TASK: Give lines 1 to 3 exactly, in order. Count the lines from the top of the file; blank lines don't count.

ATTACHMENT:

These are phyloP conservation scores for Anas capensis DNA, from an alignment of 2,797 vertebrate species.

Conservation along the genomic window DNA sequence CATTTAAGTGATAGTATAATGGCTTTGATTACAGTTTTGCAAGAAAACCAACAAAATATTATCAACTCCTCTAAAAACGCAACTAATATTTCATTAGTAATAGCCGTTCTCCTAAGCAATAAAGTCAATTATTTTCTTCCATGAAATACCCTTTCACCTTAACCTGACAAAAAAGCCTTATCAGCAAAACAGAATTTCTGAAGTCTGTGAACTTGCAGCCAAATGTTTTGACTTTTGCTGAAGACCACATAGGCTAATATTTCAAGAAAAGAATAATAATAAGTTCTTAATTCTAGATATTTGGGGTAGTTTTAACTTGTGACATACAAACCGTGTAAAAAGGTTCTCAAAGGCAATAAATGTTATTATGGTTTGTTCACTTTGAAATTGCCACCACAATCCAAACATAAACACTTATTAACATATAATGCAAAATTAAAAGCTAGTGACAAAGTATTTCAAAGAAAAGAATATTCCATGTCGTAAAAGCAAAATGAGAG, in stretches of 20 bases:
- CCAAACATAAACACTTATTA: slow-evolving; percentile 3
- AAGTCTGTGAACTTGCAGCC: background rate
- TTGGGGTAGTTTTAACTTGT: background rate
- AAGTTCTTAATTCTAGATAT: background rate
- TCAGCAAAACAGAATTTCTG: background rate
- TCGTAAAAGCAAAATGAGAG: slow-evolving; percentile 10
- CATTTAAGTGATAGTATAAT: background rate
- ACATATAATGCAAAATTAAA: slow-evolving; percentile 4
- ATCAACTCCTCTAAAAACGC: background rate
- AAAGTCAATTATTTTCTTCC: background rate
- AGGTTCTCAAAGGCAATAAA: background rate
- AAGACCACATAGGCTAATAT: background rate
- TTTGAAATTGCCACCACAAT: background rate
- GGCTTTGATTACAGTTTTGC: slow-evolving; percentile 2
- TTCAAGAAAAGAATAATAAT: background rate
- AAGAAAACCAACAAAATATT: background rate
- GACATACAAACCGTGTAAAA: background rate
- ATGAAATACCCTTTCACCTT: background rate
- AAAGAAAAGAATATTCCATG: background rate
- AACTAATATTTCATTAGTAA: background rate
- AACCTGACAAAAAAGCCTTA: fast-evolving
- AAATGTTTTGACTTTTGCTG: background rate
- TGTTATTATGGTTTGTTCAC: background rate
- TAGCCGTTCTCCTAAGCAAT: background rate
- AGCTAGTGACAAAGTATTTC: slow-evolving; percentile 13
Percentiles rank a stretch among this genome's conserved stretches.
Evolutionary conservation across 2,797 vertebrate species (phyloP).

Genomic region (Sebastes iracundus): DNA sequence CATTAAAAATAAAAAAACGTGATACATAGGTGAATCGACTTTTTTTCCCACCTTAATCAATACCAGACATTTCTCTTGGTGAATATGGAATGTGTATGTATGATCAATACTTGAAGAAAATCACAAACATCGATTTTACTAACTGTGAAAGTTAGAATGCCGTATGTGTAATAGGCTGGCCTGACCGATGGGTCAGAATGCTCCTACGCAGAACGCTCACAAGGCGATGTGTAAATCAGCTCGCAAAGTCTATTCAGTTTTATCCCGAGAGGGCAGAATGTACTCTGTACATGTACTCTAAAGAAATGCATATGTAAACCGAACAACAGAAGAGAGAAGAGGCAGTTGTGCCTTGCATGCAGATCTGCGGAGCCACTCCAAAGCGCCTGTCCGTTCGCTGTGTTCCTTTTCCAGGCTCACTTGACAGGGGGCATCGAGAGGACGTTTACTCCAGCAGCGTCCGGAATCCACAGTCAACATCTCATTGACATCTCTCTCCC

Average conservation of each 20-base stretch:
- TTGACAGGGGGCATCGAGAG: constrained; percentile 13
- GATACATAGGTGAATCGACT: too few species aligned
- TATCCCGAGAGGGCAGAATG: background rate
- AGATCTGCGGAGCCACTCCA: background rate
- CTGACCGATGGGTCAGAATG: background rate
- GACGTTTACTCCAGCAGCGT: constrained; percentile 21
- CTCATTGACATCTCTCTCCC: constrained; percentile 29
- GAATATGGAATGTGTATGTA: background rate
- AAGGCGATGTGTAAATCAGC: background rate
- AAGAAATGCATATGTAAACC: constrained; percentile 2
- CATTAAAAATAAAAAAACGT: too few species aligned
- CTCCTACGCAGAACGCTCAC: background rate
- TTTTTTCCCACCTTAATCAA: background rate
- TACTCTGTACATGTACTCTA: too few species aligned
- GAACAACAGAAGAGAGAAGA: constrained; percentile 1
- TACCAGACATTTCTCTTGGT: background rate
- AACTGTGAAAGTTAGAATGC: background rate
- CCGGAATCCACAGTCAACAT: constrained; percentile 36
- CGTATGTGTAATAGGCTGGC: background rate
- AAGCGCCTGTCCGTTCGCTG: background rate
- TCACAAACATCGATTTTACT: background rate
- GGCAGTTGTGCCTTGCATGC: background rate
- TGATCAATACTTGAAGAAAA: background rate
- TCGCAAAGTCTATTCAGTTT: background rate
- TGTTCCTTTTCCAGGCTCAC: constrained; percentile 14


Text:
These are phyloP conservation scores for Anas capensis DNA, from an alignment of 2,797 vertebrate species.

Conservation along the genomic window DNA sequence CATTTAAGTGATAGTATAATGGCTTTGATTACAGTTTTGCAAGAAAACCAACAAAATATTATCAACTCCTCTAAAAACGCAACTAATATTTCATTAGTAATAGCCGTTCTCCTAAGCAATAAAGTCAATTATTTTCTTCCATGAAATACCCTTTCACCTTAACCTGACAAAAAAGCCTTATCAGCAAAACAGAATTTCTGAAGTCTGTGAACTTGCAGCCAAATGTTTTGACTTTTGCTGAAGACCACATAGGCTAATATTTCAAGAAAAGAATAATAATAAGTTCTTAATTCTAGATATTTGGGGTAGTTTTAACTTGTGACATACAAACCGTGTAAAAAGGTTCTCAAAGGCAATAAATGTTATTATGGTTTGTTCACTTTGAAATTGCCACCACAATCCAAACATAAACACTTATTAACATATAATGCAAAATTAAAAGCTAGTGACAAAGTATTTCAAAGAAAAGAATATTCCATGTCGTAAAAGCAAAATGAGAG, in stretches of 20 bases:
- CCAAACATAAACACTTATTA: slow-evolving; percentile 3